Why spend time looking around for an outlet when you can just harness the power of the sun? This solar powered phone charger will make sure your phone never dies as long as you can bask in the sun's rays. As an added bonus, this charger was made using eco-friendly silicone rubber. It's win-win all around.

Dizaul Solar Charger, 5000mAh Portable Solar Power Bank, $19.95; at Amazon, $19.95; at Amazon

Herb garden kit

Planter Pro

Put some green in your life with this herb planter. The kit comes with everything you need to get a garden growing, including a moisture meter that helps you determine if your herbs are getting the right amount of food to flourish. All the seeds included are certified to be non-GMO and non-hybrids, meaning you can have fresh, organic herbs right at your fingertips.

Planter Pro's Herb Garden Cedar Planter, $39.00; at Amazonedar Planter, $39.00; at Amazon

Reusable Keurig cups

K & J

Keurig cups are convenient, but they also create a ton of plastic waste. These Keurig-compatible plastic cups are an easy way to cut down on the amount of trash you create without cutting down on your caffeine. Additionally, you won't have to keep on buying K Cups, which means you'll be saving money and the environment.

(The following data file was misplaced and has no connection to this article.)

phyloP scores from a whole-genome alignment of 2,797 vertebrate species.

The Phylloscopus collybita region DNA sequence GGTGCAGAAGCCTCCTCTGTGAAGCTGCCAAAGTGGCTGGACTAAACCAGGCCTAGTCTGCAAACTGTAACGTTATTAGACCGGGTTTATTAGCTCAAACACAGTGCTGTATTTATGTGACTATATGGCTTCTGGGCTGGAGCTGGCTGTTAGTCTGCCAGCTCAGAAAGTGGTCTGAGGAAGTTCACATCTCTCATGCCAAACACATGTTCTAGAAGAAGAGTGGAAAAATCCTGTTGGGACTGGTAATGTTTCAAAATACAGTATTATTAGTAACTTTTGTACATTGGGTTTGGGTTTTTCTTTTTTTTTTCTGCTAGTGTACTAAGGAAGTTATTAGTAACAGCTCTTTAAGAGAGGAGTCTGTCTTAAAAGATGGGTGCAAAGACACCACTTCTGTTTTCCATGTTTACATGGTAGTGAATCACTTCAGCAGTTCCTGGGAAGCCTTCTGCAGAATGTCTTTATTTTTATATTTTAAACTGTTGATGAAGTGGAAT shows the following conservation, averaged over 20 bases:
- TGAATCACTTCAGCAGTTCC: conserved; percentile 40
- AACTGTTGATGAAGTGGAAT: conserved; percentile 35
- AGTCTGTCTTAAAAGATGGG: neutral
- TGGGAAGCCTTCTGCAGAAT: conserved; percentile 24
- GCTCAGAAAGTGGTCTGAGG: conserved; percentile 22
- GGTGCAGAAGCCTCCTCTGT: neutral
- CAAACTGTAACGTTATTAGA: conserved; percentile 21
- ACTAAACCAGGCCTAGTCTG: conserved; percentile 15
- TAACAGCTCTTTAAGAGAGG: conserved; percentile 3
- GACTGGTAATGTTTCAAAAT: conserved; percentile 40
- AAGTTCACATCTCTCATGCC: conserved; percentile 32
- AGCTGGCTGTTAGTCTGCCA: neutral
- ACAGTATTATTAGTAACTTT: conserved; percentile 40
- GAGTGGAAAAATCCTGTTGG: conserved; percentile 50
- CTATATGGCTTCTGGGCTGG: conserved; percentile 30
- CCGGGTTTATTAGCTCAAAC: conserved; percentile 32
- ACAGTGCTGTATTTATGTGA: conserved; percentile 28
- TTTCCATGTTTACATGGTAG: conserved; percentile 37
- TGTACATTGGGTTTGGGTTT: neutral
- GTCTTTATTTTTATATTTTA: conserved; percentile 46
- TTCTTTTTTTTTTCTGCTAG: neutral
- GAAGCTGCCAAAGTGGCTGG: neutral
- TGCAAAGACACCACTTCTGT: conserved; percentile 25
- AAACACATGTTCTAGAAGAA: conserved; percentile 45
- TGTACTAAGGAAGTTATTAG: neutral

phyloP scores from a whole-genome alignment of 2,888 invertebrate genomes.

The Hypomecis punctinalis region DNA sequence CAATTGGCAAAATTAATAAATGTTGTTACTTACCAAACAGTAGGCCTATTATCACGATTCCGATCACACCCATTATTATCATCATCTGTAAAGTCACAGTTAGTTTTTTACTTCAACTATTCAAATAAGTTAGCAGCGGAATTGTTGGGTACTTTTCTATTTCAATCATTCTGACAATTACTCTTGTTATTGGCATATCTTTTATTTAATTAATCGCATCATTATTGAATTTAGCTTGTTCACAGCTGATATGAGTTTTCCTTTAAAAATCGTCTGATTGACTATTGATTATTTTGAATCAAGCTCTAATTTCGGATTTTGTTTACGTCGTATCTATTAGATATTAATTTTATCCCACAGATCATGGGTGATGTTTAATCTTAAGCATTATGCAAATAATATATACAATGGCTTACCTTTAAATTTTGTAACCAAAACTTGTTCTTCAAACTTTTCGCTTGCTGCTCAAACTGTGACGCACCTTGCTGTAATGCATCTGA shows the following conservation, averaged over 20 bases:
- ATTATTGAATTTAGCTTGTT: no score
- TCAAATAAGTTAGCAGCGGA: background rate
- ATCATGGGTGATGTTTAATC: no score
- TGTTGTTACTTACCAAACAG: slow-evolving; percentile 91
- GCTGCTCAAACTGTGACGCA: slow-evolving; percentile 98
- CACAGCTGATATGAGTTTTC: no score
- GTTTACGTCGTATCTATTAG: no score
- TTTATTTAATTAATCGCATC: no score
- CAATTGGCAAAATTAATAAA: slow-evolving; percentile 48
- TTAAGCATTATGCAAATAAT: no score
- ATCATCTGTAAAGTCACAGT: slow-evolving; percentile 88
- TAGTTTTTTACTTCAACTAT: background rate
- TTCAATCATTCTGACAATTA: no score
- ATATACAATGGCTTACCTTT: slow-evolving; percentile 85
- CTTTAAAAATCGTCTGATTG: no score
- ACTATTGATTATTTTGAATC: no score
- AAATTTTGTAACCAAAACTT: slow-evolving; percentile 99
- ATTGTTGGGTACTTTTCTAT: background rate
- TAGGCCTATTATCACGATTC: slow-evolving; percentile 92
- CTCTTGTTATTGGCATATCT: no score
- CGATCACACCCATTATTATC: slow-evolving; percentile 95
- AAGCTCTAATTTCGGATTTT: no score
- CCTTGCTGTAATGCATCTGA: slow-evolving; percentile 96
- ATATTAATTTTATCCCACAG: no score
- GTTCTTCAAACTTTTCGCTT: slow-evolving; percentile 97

K&J Reusable Filter Cups, $8.95 for a set of 4,; at Amazon

Low-flow shower head

Speakman

Low-flow water fixtures can cut down your water consumption, which saves you money while also saving one of the Earth's resources. This shower head was designed with a lighter flow in mind, which means you'll be able to cut down on water usage without feeling like you're cutting down on your shower.

Speakman Low Flow Shower Head, $14.58; at Amazon

Bamboo safety razor

Zomchi

Instead of throwing away a disposable razor every time you shave, invest in an eco-friendly, reusable one. This unisex shaver isn't just sustainable, it's also sharp-looking, which means it would make a great gift for the holidays.

Zomchi Safety Razor, $16.99; at Amazon

The Planet
Instagram / Leonardo DiCaprio

This August, the world watched as the Amazon burned. There were 30,901 individual fires that lapped at the largest rainforest in the world. While fires can occur in the dry season due to natural factors, like lightning strikes, it is believed that the widespread fires were started by loggers and farmers to clear land. Brazil's president, Jair Bolsonaro, cites a different cause: the actor Leonardo DiCaprio.

DiCaprio wasn't accused of hanging out in the rainforest with a box of matches, however President Bolsonaro did accuse the actor of funding nonprofit organizations that allegedly set fires to raise donations.

Keep Reading Show less
The Planet